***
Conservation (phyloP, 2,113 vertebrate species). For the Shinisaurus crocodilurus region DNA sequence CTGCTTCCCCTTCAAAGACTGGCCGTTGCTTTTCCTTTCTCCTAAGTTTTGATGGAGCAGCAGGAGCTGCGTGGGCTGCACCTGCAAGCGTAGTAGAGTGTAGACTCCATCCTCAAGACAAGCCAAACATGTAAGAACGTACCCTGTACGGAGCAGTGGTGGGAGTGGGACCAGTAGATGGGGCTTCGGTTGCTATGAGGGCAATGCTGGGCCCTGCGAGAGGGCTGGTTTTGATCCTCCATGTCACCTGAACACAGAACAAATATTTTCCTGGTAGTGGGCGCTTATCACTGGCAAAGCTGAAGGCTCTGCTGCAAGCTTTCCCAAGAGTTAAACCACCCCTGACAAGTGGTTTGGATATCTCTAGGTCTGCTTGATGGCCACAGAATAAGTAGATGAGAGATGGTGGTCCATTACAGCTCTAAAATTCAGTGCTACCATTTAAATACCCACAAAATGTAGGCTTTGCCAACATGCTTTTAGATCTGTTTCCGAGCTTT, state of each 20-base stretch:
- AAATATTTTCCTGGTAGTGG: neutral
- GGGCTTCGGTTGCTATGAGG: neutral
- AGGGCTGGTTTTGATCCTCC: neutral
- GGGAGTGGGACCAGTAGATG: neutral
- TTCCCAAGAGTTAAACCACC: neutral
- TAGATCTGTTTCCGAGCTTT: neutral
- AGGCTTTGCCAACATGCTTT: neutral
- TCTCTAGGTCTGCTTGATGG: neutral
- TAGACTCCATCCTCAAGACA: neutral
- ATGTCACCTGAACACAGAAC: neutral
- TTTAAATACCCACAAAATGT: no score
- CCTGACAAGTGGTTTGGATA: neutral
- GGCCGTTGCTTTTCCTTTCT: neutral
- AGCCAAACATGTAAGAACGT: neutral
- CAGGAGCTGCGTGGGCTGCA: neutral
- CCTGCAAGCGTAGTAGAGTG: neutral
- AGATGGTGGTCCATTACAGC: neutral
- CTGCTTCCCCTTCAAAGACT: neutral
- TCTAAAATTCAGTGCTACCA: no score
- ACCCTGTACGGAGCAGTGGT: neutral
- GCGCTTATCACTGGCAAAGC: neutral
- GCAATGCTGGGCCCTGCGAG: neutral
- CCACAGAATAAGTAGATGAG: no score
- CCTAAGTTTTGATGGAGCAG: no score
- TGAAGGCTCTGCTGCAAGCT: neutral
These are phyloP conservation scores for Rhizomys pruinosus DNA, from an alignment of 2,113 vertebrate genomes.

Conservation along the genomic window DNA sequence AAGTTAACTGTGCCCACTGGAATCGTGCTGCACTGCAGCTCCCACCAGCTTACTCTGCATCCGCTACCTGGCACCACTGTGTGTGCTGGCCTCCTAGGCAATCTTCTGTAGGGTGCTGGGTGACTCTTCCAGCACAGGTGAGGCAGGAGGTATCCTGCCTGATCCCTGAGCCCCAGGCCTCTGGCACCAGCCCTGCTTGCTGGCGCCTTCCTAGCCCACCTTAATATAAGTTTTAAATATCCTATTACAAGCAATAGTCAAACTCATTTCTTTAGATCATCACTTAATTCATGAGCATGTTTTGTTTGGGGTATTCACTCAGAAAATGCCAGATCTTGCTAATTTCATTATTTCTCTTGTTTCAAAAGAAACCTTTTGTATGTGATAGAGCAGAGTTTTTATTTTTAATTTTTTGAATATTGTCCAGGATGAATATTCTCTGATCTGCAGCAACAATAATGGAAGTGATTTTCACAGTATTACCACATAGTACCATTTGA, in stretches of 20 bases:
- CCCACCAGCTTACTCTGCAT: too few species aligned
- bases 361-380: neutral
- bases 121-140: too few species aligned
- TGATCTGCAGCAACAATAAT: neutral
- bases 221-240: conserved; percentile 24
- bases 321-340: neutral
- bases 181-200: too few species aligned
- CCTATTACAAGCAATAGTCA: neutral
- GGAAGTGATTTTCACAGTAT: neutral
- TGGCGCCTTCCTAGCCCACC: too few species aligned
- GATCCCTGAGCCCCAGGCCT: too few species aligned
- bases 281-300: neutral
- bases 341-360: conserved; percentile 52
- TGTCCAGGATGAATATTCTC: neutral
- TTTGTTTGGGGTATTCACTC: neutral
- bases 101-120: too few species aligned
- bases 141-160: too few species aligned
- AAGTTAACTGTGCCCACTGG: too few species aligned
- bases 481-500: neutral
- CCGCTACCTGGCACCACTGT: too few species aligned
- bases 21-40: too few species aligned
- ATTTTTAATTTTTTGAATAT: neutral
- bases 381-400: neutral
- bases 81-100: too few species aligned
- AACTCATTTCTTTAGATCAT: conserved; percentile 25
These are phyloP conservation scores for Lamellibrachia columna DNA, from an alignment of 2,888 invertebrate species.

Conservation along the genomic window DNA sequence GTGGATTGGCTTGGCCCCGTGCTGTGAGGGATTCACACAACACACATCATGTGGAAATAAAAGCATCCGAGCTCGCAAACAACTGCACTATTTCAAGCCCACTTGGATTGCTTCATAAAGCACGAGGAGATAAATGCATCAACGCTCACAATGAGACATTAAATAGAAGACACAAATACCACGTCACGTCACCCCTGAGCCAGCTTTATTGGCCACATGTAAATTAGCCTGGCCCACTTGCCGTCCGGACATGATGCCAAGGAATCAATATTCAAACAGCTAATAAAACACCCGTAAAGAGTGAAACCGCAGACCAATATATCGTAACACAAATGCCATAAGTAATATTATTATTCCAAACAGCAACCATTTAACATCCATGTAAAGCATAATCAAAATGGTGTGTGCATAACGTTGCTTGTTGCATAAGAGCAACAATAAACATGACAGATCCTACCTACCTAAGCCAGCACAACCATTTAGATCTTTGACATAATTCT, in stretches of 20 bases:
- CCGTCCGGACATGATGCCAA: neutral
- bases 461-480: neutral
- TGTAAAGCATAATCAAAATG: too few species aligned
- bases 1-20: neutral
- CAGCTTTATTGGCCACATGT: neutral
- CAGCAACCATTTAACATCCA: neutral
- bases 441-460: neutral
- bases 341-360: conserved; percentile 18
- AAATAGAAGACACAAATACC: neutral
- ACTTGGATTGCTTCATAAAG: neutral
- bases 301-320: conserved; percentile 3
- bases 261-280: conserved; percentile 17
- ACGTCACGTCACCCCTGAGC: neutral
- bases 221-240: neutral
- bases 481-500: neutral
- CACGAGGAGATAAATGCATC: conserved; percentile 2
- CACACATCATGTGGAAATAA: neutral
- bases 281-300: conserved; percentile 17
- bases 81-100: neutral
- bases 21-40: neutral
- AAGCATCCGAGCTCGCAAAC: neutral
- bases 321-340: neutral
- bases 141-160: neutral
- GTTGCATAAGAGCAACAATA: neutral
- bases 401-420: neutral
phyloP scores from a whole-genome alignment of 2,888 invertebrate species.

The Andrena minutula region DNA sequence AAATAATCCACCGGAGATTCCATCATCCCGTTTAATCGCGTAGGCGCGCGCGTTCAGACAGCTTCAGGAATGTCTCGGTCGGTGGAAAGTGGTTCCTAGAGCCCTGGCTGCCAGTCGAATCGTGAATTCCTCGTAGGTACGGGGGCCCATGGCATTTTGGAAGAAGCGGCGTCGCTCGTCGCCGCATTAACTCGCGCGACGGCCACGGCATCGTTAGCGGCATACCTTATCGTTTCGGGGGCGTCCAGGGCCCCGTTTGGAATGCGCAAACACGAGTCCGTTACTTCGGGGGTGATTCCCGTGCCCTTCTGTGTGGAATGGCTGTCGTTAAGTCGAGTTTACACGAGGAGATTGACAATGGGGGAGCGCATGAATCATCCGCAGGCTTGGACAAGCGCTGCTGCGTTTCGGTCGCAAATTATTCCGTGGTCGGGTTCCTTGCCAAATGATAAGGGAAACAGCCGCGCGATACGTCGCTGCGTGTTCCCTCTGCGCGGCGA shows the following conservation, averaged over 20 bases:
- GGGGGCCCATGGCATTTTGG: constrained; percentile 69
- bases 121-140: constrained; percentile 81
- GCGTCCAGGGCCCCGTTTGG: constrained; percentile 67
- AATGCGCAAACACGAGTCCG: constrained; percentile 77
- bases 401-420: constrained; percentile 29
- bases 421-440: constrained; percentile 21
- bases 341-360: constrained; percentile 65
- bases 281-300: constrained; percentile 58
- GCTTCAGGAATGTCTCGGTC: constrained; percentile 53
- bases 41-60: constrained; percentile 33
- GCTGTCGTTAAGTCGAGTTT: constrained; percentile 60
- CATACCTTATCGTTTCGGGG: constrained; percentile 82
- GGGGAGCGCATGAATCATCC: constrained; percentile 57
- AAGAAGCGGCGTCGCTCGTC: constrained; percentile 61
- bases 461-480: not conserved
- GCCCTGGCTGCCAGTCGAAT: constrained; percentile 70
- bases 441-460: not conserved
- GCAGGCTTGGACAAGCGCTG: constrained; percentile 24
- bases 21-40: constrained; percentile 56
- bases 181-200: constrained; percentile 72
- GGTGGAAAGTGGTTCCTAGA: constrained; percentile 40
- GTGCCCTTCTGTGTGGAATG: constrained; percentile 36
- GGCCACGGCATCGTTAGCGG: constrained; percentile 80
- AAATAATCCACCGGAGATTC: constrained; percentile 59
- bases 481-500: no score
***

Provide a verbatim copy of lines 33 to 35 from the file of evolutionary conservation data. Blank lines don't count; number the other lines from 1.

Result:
- bases 221-240: conserved; percentile 24
- bases 321-340: neutral
- bases 181-200: too few species aligned